A giant anteater was born – The “baby boom” is still going on at the Zoo

A giant anteater was born

The “baby boom” is still going on at the Zoo


The general public can already see the giant anteater pup born in July in the Budapest Zoo. This is already the third offspring from the breeding couple, Isabela and William’s pairing, since they arrived in 2014. The little one is still squatting on his mum’s back.

Visitors can now more often admire the giant anteater pup at the Budapest Zoo and Botanical Garden. The little thing came into the world on July 5, but in the first week or so only a few could see it, because the mother rested a lot, and at this time, as is customary with giant anteaters, she covered herself and the cub with her shaggy tail. In recent days, however, it has become possible to observe the newcomer more and more while he is being carried, clutching his mother’s back, and even taking smaller walks.

It is not the first time that a pup was born as the progeny of the Budapest giant anteater breeding pair, the seven-year-old Isabela and the eight-year-old William. The female already gave birth to one pup in 2016 and one in 2018: the Budapest-born giant anteaters, named Bejgli and Flódni, have since grown up; one of them went to a Czech zoo, and the other to an Austrian zoo. By the way, William and Isabela arrived in Budapest in 2014 as young animals. Previously, visitors to the Zoo could only see giant anteaters in the 1890s.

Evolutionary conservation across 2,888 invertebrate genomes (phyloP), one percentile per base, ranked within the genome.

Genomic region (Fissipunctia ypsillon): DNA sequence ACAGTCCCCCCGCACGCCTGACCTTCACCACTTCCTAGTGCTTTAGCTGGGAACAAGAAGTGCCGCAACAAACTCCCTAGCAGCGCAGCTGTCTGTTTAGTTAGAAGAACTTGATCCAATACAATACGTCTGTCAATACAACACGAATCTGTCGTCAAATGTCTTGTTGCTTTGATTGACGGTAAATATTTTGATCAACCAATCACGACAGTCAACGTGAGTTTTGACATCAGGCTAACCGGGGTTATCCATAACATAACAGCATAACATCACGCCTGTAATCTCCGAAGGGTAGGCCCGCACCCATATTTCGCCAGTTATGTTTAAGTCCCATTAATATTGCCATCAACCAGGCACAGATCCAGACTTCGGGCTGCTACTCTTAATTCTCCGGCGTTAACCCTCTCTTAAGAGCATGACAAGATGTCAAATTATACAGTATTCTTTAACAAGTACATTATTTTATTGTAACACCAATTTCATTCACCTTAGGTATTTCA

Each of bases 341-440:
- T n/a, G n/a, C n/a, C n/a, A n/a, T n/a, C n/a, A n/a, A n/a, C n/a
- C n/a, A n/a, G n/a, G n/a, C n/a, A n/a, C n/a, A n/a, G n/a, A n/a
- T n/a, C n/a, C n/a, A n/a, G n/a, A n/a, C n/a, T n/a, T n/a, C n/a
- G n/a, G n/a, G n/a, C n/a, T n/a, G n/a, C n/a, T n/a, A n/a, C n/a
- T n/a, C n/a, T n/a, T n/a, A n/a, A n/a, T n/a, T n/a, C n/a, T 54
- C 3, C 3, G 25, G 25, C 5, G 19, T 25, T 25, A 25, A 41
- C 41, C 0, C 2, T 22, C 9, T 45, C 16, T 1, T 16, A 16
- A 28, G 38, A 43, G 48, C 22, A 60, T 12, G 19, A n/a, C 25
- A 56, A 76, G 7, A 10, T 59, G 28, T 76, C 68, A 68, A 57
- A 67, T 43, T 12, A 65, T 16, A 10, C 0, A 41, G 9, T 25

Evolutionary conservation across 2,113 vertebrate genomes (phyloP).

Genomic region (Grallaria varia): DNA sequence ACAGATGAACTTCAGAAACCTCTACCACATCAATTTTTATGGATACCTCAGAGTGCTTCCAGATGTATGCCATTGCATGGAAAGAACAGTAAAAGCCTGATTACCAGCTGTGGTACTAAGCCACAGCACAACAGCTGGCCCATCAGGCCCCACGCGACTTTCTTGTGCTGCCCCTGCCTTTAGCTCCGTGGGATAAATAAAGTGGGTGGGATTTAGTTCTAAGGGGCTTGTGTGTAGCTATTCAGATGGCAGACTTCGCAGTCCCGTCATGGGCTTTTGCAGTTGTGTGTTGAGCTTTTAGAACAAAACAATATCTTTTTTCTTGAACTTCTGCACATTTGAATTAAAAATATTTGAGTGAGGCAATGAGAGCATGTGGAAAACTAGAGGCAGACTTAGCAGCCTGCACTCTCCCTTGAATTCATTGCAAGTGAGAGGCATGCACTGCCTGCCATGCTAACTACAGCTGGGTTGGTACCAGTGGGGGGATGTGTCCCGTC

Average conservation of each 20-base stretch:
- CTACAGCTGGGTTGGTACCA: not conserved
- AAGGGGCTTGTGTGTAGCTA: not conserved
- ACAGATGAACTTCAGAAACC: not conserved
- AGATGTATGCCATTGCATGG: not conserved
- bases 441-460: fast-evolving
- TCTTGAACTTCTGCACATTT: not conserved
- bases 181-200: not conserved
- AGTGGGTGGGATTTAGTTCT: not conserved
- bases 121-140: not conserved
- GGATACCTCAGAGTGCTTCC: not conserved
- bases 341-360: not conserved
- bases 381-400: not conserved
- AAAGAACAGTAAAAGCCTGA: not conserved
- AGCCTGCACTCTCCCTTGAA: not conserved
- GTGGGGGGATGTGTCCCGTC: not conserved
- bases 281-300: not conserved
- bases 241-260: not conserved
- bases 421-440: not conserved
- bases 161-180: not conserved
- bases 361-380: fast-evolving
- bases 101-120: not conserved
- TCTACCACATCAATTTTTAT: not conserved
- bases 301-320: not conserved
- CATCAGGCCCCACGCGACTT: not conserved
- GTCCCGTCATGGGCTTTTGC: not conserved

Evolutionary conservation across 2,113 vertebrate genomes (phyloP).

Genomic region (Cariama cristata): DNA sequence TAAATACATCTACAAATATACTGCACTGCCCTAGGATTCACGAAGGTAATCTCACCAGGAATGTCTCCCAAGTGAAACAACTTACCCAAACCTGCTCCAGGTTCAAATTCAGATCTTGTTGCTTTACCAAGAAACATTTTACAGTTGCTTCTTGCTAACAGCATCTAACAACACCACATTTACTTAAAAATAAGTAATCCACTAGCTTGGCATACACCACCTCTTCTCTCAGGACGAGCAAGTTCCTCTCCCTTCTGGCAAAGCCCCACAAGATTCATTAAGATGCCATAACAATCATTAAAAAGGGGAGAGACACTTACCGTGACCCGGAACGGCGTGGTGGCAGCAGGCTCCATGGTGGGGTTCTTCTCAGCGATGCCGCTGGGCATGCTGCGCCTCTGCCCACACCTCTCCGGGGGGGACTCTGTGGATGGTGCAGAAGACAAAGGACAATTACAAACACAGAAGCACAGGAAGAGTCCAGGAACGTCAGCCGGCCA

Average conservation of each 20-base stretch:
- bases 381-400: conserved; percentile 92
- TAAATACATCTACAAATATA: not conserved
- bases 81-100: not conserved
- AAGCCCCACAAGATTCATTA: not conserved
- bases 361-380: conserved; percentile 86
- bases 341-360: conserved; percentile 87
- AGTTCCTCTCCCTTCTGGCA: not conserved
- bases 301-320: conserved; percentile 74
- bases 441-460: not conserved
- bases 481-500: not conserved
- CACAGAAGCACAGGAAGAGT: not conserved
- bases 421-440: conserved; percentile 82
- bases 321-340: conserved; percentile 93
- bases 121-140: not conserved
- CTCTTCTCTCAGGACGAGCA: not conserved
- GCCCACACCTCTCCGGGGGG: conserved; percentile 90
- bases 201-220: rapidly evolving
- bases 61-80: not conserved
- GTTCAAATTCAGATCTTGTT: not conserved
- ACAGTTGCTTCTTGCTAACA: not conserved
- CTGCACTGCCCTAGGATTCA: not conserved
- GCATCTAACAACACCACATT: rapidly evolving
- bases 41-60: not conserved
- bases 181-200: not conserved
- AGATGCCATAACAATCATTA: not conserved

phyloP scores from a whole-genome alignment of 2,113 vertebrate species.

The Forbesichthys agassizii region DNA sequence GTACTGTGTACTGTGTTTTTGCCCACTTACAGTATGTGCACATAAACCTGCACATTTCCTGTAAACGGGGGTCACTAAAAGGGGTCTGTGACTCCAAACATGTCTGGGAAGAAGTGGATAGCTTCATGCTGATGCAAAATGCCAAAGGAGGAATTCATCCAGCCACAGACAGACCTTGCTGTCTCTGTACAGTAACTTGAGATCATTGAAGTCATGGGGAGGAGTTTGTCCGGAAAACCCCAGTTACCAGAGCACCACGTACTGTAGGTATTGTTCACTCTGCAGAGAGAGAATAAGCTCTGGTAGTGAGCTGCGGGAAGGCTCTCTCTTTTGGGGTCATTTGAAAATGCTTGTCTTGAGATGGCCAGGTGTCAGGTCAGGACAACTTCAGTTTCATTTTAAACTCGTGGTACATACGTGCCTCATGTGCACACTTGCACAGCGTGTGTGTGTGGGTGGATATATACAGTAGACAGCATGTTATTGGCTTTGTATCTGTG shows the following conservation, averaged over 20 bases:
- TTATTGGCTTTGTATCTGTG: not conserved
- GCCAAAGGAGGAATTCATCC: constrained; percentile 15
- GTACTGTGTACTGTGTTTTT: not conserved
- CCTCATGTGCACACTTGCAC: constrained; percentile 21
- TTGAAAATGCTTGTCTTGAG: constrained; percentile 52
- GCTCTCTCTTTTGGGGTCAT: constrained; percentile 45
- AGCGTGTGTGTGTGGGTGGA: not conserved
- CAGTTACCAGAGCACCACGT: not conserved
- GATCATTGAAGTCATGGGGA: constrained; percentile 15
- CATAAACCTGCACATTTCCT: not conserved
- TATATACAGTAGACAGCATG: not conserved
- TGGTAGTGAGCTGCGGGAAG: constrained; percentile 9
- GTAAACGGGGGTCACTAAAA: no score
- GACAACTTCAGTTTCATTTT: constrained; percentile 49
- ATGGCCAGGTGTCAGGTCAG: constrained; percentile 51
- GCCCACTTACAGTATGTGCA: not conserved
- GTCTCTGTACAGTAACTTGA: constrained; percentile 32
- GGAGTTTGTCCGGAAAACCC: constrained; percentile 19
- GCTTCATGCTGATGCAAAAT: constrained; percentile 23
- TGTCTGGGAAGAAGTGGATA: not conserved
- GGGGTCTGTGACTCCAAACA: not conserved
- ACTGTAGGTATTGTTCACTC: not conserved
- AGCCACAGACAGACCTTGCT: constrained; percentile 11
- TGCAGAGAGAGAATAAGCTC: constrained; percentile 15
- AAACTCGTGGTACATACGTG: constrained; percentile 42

The giant anteaters themselves belong to a special group of mammals and are more closely related to sloths and armadillos. However, they are not relatives of Myrmecobius fasciatus, also known as numbat, or of echidnas, which are one of the egg-laying mammals. There are four known species of anteaters (the silky anteater (Cyclopes didactylus), the northern tamandua (Tamandua mexicana), the southern tamandua (Tamandua tetradactyla) and the giant anteater (Myrmecophaga tridactyla)), of which the giant anteater can be seen at the Budapest Zoo and grows to the largest. Adult animals can weigh up to 40 kg and can be up to two metres long from the tip of their elongated nose to the end of their shaggy tail.

Photo: Budapest Zoo and Botanical Garden

The giant anteater is native to many countries in South America, including Argentina, Brazil, Bolivia, Peru, Ecuador, Venezuela, Colombia, Guyana, French Guiana, Suriname, and even some Central American countries. However, too many of them are nowhere to be found, and even if the status of the species is not critical, the International Union for Conservation of Nature (IUCN) has classified the conservation status of giant anteaters as vulnerable.

Giant anteaters, as their name suggests, feed primarily on ants and various termites. Their physique is also adapted to this lifestyle. With their powerful front legs and huge claws, they dig excellently and can even tear down the concrete-hard walls of termite castles. They pick up food with their long, worm-like, sticky tongue. Females usually give birth to a single offspring after 142-190 days of gestation. The little one lets himself be carried on the back of her mother from the first day and starts his independent life after ten months.

Budapest Zoo and Botanical Garden

1146 Budapest, Állatkerti krt. 6-12.

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